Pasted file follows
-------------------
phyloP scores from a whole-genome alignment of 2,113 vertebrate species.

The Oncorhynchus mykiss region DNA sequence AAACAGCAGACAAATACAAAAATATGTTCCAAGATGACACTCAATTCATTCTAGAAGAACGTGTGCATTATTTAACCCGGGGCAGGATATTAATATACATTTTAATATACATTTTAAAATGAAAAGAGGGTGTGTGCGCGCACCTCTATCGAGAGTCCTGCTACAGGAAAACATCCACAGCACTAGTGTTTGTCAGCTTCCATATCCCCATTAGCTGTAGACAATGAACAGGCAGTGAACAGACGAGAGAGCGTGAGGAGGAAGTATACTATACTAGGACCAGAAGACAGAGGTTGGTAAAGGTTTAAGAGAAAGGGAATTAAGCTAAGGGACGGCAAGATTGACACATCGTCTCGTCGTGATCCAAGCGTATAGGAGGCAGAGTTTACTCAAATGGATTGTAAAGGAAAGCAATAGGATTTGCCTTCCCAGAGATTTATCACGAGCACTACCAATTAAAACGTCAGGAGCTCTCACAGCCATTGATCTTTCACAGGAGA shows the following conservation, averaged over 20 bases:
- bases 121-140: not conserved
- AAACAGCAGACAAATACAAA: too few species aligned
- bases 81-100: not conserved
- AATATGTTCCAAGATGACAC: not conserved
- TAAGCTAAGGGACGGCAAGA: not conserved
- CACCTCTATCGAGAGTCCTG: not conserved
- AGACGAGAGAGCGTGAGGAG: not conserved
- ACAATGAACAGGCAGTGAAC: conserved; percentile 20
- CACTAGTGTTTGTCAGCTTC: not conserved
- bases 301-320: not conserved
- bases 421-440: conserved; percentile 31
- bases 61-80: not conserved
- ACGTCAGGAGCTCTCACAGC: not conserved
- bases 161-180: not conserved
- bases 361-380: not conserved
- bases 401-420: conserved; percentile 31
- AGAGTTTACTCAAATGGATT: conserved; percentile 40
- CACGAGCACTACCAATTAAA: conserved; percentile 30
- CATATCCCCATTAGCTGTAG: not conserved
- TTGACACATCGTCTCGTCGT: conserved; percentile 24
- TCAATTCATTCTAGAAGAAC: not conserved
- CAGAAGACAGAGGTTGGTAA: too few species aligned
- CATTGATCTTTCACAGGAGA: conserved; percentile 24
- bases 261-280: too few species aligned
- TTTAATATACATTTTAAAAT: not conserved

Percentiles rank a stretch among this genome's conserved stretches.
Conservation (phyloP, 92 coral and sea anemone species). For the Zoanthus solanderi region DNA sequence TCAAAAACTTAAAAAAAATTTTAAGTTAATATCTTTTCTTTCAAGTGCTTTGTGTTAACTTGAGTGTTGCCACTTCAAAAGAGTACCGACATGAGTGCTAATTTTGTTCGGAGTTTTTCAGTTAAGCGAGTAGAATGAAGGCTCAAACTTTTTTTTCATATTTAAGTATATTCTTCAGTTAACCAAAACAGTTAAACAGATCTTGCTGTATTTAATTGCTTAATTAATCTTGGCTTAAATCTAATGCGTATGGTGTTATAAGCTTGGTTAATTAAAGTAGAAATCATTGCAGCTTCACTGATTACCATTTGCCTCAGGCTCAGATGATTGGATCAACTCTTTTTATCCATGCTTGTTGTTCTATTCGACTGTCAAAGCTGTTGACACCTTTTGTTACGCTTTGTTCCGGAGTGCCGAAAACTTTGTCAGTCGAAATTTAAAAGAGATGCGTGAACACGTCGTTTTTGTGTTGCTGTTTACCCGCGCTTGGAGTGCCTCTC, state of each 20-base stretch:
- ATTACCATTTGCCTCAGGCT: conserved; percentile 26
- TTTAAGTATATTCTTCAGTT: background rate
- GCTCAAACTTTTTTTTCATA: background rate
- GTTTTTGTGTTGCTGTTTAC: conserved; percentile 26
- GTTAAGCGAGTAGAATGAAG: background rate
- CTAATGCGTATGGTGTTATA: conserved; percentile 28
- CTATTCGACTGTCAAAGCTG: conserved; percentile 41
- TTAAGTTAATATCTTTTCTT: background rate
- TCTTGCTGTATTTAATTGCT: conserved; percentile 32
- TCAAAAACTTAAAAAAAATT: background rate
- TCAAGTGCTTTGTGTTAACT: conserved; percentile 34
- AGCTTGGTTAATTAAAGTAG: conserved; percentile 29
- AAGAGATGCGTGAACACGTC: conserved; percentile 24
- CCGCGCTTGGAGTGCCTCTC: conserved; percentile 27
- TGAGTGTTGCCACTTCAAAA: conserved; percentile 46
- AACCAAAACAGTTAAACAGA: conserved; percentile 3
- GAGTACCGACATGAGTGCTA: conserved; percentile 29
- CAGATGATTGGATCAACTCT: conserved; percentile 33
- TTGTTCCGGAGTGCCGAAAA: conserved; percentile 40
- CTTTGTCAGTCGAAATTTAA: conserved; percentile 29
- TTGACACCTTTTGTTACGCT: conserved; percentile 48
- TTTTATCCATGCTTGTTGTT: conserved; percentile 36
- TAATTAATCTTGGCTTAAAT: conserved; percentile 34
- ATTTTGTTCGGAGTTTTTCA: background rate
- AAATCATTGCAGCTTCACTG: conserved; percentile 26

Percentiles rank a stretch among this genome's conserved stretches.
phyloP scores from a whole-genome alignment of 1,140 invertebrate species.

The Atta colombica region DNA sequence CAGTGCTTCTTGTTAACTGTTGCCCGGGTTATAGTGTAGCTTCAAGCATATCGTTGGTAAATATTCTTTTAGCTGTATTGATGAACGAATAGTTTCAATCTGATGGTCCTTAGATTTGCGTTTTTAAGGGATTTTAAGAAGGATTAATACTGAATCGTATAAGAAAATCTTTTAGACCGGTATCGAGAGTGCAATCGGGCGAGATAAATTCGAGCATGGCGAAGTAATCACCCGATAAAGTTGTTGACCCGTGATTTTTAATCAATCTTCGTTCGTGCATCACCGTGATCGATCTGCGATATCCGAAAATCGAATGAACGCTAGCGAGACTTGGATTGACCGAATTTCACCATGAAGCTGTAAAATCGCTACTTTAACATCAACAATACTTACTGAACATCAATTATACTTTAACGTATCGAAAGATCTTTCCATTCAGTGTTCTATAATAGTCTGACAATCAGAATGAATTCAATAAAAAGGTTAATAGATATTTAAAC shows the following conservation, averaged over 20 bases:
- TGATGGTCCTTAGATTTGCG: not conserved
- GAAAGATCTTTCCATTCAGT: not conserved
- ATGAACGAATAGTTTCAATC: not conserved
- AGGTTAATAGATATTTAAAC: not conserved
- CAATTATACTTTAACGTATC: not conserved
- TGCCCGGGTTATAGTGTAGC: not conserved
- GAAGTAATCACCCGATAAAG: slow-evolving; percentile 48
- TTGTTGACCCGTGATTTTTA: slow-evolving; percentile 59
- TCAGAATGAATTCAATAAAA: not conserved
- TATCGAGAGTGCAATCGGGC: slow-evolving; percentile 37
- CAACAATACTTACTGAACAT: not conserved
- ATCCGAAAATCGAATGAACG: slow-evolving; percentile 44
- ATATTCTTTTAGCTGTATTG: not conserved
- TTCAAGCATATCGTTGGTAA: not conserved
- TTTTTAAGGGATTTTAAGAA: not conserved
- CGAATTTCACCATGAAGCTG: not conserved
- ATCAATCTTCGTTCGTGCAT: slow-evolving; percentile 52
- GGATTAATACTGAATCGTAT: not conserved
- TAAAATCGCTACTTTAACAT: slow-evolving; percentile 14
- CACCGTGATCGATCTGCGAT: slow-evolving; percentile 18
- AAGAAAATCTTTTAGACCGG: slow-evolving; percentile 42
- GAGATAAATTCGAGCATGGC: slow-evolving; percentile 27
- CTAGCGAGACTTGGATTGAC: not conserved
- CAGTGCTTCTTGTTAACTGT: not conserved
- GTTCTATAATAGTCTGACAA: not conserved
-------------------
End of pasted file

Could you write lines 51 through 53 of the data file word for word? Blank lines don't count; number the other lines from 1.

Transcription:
- TTTTATCCATGCTTGTTGTT: conserved; percentile 36
- TAATTAATCTTGGCTTAAAT: conserved; percentile 34
- ATTTTGTTCGGAGTTTTTCA: background rate